Glasser Text Comments : LUSENET : M.Ed./International Falls : One Thread

Glasser Text Comments

-- Anonymous, January 04, 1999


Comments regarding "The Quality School", by William Glasser, M.D. By: Tina Meyers

The Quality School is a textbook that should be in every educator's library. Glasser has been working in the schools since 1956 and has many interesting strategies and philosophies regarding what can help make a quality school.

As I read this textbook I reflected on my own educational experiences and realized that some of my concerns were not just about teachers, but also about those that managed the teachers. Coercion was and still is a primary means of "motivating" students into during quality work. Before reading this book I didn't realize that educational institutions are primarily boss-managed. Even though "boss-managed" is just a term, it brings some meaning and clarity to what happened in the past and continues to happen today. Coercion simply does not work.

There were many methods used in education to promote learning, but the concept of cooperative learning is one that I truly support and use in my own classes. Glasser refers to cooperative learning as a means of helping students achieve some power. I find that when students work together on cooperative projects they do work harder and learn about much more than just the task at hand. Cooperative learning is about time management, diversity, problem solving, and also empowerment. For cooperative learning to take place teachers must have very structured assignments and also be willing to let the students be in charge of how well they do on a project; the sink or swim philosophy.

It is true that as educators we often fail to understand the difference between teaching vs. teaching effectively. Teaching is a difficult profession. Not only do we need to know and understand our field of study, but also some how get into what Glasser refers to as students' "quality world". I find that it is imperative that I am very creative in what assignments and projects my students work on. If they don't feel that it is a skill they will need, it becomes less appealing and harder for me to facilitate success and obtain quality work. I also feel that I spend a large majority of my time creating assignments that are pertinent and fulfilling so I can properly assess my students. Quality and success do come with a price.

Administration and educators cannot rely on a potential reform from boss-management to lead-management without support from home as well. Families need to be active in the participation of the development of their children. When I reflect on the students in the past that had high-risk or potential for failure, I remember that the behavior modification techniques at home were based on coercion methods or boss management. Boss-management is prevalent in many educational institutions and unfortunately, I do not see any change in direction from boss-management to lead-management within the educational institution. For changes to work they must work from the top down. I believe that the concept of quality will not take root in our classrooms and institutions of learning if the reform does not start at the administrative level. Glasser discusses many good and proven methods in his textbook. I especially agree with his philosophy regarding the role of the superintendent, principal, or dean in the classroom. I believe that at any level administrators need to be in the classroom. With the change in times and attitudes it is easy to forget the difference between administering and educating.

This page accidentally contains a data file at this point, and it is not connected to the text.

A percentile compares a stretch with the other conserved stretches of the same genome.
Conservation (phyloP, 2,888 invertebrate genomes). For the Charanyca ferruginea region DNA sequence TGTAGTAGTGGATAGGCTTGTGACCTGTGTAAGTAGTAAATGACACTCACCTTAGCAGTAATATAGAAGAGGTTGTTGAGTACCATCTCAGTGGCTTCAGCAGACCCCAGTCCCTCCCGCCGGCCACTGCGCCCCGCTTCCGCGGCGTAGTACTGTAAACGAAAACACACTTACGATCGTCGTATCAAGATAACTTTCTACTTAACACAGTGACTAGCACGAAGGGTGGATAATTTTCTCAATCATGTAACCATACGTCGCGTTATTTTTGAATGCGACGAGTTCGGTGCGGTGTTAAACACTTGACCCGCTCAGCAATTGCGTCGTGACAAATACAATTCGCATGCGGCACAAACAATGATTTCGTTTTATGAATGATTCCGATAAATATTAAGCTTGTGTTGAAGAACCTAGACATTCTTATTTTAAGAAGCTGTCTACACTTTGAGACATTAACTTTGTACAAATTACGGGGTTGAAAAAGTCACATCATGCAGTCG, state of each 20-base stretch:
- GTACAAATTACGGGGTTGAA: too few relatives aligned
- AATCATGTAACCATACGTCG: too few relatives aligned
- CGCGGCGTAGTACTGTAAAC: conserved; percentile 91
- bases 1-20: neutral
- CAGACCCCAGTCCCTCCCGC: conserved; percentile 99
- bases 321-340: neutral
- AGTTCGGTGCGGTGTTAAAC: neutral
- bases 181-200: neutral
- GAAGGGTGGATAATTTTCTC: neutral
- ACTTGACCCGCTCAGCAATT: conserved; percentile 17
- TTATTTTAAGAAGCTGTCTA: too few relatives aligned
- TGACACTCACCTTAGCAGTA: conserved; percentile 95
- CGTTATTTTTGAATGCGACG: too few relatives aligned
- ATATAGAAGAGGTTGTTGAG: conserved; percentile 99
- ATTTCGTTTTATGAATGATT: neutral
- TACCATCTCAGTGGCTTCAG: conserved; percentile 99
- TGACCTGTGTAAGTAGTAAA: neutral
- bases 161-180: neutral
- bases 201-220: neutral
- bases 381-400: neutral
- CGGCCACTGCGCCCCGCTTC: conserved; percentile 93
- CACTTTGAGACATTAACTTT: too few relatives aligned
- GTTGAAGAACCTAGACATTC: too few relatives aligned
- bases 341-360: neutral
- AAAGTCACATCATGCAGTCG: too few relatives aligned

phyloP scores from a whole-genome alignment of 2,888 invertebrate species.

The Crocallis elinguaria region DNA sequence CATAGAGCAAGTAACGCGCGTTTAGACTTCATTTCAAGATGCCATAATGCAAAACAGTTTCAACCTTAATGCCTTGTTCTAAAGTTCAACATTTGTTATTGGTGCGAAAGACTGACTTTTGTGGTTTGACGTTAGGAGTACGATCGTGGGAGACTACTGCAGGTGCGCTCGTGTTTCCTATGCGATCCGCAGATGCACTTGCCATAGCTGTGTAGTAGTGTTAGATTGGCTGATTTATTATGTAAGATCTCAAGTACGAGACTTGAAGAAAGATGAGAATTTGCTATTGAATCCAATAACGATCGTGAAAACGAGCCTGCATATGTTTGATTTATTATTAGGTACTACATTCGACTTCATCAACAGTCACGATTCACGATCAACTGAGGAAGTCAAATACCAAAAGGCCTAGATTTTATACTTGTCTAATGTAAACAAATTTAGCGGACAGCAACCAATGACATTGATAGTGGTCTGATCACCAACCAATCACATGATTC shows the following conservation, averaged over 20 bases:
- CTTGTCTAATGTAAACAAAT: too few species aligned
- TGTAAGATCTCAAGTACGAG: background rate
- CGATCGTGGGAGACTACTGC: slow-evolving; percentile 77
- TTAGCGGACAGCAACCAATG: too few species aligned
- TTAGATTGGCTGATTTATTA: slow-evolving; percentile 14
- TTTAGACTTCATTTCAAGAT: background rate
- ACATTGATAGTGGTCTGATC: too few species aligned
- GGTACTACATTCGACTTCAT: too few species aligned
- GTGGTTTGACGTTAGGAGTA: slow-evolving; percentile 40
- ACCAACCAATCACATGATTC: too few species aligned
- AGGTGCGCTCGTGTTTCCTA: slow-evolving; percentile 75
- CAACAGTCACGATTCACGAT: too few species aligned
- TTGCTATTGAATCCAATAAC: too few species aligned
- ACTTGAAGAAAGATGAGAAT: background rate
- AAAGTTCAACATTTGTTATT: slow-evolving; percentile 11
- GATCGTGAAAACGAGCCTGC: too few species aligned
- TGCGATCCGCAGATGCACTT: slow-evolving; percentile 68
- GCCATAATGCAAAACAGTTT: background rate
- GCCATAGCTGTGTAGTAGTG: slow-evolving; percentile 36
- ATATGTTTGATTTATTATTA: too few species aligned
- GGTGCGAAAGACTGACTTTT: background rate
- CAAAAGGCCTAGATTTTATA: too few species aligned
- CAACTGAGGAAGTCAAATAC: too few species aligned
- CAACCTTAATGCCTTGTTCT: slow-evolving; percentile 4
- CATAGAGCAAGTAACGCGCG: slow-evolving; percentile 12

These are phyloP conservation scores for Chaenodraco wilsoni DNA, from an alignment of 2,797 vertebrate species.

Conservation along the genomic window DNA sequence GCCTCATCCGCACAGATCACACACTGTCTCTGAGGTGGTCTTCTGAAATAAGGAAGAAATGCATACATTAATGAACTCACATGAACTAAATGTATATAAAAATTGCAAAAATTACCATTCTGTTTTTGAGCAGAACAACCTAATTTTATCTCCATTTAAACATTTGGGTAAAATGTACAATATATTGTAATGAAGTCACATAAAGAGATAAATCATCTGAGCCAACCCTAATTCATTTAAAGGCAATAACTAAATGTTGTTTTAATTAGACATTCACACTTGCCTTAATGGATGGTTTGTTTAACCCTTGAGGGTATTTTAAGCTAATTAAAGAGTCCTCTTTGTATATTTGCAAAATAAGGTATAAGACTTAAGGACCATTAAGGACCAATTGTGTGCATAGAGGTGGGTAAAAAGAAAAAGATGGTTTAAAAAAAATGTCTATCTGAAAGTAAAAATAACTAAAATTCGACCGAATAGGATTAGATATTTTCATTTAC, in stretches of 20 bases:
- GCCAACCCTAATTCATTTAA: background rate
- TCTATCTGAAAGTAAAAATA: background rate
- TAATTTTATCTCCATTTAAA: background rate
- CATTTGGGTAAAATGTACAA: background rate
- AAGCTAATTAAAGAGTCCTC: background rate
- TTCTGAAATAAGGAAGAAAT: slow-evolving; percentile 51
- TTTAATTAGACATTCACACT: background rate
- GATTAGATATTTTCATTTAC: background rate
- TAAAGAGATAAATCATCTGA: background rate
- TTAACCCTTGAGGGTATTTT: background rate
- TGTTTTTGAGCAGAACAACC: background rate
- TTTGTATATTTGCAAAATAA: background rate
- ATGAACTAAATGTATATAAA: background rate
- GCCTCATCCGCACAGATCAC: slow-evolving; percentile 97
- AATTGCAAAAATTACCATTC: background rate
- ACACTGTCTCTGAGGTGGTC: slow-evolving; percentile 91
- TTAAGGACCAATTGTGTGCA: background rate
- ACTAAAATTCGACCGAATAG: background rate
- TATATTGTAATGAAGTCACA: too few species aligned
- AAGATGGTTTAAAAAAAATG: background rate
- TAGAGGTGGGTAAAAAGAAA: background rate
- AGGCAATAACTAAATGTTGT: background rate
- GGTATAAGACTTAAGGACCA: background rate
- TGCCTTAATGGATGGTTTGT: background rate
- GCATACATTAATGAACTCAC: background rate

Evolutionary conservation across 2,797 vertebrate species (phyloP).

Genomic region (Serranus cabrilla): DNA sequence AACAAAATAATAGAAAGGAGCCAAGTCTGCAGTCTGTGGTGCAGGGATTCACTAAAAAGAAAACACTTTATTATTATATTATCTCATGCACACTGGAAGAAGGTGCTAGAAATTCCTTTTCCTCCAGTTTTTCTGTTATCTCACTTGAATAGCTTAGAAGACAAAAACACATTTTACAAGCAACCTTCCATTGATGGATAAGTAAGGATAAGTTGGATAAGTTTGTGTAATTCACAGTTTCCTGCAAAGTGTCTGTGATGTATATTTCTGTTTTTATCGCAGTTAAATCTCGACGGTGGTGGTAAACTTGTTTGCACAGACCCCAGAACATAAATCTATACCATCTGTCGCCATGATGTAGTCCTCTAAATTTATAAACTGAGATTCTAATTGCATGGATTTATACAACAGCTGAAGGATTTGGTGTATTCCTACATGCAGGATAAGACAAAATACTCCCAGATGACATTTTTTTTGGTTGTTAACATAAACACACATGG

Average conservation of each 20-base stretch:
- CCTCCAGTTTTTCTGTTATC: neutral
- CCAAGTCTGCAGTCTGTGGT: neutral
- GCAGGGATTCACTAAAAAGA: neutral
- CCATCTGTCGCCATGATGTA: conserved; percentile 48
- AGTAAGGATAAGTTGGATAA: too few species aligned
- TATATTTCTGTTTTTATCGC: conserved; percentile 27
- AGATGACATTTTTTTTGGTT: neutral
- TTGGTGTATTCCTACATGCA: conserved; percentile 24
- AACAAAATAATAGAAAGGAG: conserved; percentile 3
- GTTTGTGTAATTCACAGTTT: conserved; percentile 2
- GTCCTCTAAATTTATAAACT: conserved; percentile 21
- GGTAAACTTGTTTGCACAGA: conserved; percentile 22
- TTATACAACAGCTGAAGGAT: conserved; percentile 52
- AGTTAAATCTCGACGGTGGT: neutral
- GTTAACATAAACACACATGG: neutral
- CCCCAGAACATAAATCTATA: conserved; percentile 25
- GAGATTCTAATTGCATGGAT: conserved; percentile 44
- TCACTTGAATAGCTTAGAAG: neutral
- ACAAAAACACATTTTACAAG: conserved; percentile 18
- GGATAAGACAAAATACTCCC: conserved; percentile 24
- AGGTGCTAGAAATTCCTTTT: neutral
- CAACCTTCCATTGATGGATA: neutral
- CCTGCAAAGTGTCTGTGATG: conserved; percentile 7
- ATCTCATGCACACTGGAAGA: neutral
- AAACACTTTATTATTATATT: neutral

Student self-assessment or self-evaluation is a method that I find especially easy to incorporate into any lesson. Self-evaluation is really about personal development and how students can learn to address what quality is and how they can make judgements based on criteria you have set up or their own criteria. I was amazed at how receptive and honest my students really were in their own self-evaluation, not to mention peer evaluation.

In conclusion, I enjoyed this text very much. I was pleasantly surprised at how many colleagues at Rainy River had read this textbook. It has prompted some great discussions and as colleagues a few have agreed to start monthly sessions to look at how RRCC can assess the changing times and how strategies and methods discussed in books such as "The Quality School" and "Principal Centered Leadership" can be adopted and used on our campus.

-- Anonymous, January 25, 1999

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